While not as widely publicized as a government shutdown, the privatization of subs on the popular site Reddit.com this week is making waves online.
For the uninitiated, Reddit is a site that boasts it is the “front page of the internet” with threads containing content submitted by users ranging from funny pictures to thoughtful questions as well as shared content from other sites and discussions on topics from Rachel Dolezal to politics in nearly every country. There are 36 million users and over 850,000 “subreddits” or subs where these niche topics are discussed.
So what happened?
This long post gives the background but on Thursday, a key employee at Reddit was apparently let go (the terms of which have not be shared) and to avoid the massive confusion her absence created several subreddit moderators – who are not paid employees but volunteers – took their subs offline, making them private for all but a few users. Highlighting the communication failures between the moderators and site decision makers, many other subs followed leaving millions of internet addicts without their favorite pages which will immediately impact page views, readership, contributions and ad revenue.
Well, you should. Because, while it’s anyone’s guess how the site will move forward to fill this key position and manage relationships with their moderators, if you don’t learn from this then your business is similarly vulnerable. It does not matter if you have a huge community in the millions spanning the globe, the relationships you nurture with your employees and the plans you create for continuity can make the difference between smooth transitions and complete shutdown.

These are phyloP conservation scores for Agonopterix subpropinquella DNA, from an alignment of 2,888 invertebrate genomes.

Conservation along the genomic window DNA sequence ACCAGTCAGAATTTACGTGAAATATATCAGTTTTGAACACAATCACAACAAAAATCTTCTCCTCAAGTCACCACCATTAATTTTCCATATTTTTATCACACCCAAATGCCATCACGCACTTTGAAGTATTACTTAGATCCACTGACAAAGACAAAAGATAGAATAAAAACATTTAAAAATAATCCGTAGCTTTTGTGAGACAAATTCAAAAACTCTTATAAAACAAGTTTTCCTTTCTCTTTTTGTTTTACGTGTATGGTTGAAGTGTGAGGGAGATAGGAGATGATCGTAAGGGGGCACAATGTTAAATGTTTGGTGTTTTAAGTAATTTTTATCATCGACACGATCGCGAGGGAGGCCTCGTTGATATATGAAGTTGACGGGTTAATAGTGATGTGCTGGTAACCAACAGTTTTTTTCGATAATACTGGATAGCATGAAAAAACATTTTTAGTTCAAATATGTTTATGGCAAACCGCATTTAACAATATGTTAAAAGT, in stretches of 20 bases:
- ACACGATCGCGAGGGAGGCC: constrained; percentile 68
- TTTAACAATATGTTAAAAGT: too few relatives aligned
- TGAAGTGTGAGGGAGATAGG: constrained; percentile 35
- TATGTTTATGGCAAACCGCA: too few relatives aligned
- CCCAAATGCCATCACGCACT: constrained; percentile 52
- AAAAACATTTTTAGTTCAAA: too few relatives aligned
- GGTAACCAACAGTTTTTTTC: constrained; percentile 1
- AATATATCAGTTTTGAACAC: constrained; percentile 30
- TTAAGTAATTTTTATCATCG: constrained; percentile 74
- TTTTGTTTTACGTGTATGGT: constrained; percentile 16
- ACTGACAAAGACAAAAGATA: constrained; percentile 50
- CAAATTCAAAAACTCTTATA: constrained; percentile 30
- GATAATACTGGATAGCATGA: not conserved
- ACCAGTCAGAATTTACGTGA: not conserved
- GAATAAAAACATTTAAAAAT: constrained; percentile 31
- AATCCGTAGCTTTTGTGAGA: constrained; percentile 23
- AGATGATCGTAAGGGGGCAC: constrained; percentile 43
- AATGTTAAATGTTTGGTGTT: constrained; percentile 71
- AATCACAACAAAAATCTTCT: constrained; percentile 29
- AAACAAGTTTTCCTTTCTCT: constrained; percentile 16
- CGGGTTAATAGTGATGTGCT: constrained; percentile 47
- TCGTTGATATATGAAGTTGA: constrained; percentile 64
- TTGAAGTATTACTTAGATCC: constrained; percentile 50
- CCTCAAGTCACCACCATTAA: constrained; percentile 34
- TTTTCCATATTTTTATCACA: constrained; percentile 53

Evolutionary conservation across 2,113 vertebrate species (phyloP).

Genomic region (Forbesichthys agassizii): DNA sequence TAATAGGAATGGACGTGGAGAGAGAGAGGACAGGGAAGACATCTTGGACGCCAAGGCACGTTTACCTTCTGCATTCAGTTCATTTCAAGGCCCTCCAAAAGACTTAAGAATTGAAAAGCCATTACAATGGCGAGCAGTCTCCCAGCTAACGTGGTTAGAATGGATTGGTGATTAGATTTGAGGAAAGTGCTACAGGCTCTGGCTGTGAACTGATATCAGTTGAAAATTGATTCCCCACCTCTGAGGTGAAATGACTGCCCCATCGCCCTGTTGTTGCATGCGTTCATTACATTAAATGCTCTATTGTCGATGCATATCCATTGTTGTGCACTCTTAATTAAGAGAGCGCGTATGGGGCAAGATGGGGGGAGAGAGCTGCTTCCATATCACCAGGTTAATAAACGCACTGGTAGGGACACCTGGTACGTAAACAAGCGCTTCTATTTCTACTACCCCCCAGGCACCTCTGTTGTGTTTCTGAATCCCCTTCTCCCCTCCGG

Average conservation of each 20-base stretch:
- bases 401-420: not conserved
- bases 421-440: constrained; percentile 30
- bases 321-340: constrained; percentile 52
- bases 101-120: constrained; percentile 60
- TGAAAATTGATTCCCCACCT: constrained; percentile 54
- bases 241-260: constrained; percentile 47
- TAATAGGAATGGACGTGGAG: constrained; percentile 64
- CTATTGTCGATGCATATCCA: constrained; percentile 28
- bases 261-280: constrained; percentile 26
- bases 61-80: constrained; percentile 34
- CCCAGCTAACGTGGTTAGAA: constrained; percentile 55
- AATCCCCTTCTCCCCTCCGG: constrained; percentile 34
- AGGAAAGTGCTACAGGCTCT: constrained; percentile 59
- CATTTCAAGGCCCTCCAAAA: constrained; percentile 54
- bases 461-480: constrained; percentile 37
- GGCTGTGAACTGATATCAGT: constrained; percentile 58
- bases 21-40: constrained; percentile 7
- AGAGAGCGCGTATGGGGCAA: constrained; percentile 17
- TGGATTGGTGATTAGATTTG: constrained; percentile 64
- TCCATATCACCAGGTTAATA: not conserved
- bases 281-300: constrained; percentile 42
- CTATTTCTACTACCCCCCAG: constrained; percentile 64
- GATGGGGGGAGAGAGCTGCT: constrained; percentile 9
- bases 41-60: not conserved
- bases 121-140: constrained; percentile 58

Do not underestimate loyalty – one of the conversations I assume is happening around the Reddit roundtable this morning is how the release of a single employee can invoke such outrage. Victoria, the employee who arranged interviews with hundreds of celebrities and supported their live, interactive interviews on the site (a process called AMA or “ask me anything”) was not just a person but a point of communication and efficiency. Having built a reputation to be responsive, fair, and supportive of the moderators across many subs, Victoria leaving did not become about Victoria leaving.
While you should hope that your team inspires such love within your community, it’s not really about if they stay with you forever – it’s how you deal with a departure.
Communication sometimes trumps privacy – Is it really anyone’s business why Victoria left Reddit? Nope. And you’ll probably think the same when one of your contractors or employees leaves their post. But people are curious and giving a PC answer is better than none at all and loads better than lashing out.
Remember point the first, loyalty is something you want and whether or not an employee leaving is your idea or not you need to have a plan. “Oh well, they’re just gone” is not going to cut it – especially if an employee is visible and integral to your processes.
And every employee should be integral. It doesn’t really matter to me if a copy editor at a magazine quits. Or the systems admin is transferred or the head of accounting retires. Unless I interact with that person every day and now have no idea how to get my articles edited, upgrades completed or invoices paid. While very few employees will have value to everyone who interacts with your business, if an employee has no value to anyone then you have a bigger issue.